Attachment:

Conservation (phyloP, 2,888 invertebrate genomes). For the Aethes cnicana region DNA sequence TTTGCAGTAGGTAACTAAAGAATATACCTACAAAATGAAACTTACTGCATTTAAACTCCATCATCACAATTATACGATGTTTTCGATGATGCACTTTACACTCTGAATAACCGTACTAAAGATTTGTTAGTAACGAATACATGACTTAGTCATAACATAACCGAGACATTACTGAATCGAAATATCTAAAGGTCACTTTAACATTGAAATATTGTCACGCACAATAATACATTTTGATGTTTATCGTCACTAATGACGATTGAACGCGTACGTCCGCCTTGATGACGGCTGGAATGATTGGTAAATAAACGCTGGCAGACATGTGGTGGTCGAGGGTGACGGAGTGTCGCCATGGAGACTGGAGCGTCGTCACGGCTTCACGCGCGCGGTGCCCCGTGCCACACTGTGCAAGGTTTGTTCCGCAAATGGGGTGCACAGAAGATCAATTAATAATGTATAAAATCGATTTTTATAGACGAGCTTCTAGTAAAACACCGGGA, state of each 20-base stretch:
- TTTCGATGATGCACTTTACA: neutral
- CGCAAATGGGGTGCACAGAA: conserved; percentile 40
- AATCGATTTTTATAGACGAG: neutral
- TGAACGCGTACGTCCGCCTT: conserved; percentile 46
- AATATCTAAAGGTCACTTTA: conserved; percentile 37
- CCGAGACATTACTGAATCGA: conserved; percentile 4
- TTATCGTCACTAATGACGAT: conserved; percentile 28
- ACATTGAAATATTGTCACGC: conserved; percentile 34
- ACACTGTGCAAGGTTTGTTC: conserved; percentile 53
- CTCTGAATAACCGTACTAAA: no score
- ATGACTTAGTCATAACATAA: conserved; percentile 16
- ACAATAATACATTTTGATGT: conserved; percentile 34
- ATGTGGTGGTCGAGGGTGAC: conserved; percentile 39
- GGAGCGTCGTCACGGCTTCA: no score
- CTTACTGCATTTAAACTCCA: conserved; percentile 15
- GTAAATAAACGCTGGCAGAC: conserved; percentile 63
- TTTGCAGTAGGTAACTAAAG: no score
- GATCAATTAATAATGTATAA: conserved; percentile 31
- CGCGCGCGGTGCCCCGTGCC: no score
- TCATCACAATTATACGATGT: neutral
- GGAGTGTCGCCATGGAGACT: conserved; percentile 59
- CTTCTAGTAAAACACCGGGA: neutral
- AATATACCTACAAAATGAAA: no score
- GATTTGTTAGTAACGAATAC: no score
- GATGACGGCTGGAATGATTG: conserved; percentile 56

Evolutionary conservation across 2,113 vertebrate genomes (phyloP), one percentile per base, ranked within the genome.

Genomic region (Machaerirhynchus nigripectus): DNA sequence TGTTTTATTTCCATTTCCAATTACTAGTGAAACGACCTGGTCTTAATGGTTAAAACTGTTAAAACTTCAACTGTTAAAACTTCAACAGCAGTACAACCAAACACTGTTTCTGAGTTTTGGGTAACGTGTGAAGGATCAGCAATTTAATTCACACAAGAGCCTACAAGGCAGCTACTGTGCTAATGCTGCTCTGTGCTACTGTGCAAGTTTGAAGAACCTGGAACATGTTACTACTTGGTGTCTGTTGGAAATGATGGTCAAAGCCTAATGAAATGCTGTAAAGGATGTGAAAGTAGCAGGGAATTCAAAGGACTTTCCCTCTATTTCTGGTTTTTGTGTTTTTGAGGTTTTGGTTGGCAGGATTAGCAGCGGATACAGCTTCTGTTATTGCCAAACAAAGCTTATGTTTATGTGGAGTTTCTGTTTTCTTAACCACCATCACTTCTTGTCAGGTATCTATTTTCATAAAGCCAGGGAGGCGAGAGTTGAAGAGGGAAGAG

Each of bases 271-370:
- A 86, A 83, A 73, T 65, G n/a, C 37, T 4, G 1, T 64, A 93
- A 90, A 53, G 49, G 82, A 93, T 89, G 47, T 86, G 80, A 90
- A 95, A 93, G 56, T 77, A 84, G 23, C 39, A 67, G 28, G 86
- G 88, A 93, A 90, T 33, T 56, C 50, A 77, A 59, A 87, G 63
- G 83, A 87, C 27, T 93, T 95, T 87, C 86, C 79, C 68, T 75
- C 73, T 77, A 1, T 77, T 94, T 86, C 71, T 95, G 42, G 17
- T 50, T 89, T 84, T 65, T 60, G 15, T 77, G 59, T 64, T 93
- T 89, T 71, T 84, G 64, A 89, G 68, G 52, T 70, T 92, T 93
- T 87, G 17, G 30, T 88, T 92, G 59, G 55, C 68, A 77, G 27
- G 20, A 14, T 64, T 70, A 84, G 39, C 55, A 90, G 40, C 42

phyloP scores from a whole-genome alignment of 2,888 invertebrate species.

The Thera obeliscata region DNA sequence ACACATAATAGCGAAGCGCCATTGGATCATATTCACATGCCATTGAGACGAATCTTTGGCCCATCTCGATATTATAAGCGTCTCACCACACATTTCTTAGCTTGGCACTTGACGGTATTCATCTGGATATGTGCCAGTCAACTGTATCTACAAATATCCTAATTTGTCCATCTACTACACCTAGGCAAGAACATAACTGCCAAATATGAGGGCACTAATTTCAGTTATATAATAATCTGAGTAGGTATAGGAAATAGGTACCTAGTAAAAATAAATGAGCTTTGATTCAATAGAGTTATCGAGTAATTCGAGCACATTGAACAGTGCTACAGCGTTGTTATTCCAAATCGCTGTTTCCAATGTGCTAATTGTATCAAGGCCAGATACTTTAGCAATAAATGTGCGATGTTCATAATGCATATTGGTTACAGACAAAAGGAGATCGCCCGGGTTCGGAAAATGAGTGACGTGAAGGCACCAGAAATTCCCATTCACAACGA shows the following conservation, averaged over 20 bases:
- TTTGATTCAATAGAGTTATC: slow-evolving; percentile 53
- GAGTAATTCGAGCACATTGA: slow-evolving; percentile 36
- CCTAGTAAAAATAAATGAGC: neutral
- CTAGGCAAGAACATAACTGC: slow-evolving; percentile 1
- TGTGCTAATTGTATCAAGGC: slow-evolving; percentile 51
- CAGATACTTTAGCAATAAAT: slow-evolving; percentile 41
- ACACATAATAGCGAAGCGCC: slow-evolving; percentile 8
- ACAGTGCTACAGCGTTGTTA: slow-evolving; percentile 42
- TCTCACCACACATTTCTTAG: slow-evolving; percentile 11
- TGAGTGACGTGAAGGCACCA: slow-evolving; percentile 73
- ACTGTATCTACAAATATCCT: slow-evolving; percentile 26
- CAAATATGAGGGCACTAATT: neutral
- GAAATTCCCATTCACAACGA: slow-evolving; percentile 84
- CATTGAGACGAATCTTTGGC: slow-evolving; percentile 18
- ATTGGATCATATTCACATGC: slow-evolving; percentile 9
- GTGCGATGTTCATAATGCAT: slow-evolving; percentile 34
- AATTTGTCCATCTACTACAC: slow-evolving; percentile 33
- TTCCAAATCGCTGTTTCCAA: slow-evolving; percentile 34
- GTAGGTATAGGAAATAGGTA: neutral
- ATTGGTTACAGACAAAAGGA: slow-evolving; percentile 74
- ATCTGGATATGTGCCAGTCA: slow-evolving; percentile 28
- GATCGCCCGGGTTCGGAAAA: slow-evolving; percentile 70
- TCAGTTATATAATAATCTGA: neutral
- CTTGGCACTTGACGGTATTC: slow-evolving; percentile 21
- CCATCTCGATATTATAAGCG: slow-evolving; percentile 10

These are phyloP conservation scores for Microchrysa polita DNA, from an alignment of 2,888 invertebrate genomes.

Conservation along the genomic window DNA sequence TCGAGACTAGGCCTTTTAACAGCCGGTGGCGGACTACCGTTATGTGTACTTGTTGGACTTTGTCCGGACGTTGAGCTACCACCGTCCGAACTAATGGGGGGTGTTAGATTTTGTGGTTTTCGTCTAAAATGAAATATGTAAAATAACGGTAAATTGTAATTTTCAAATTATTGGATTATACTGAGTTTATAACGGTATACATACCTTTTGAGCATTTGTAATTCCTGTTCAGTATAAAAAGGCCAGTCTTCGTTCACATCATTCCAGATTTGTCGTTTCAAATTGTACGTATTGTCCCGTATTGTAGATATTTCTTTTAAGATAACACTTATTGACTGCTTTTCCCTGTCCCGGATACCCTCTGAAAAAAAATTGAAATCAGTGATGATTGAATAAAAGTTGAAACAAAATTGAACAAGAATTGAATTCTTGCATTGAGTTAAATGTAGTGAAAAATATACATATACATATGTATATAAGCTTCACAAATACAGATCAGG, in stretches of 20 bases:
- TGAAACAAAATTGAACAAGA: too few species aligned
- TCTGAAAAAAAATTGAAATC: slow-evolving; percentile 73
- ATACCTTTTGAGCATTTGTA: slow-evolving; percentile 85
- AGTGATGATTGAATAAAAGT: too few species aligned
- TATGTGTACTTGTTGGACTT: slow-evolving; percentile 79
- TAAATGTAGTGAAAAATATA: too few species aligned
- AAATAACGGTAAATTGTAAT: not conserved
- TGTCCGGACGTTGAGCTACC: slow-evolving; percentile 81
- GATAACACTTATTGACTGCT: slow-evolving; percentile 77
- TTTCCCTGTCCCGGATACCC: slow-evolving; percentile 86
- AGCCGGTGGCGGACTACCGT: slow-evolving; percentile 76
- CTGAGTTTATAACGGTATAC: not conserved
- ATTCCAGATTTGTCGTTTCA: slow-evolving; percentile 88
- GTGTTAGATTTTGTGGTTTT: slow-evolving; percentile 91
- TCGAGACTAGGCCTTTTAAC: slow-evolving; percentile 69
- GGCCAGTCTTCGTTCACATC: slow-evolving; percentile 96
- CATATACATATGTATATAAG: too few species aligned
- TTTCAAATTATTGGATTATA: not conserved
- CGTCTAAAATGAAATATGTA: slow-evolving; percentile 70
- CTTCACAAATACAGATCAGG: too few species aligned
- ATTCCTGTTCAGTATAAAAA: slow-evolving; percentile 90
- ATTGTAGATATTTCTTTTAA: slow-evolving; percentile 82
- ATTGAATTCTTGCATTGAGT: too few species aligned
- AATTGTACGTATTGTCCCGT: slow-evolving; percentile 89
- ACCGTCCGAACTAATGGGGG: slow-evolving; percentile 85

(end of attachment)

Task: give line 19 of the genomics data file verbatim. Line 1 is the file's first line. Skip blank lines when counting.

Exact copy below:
- GATCAATTAATAATGTATAA: conserved; percentile 31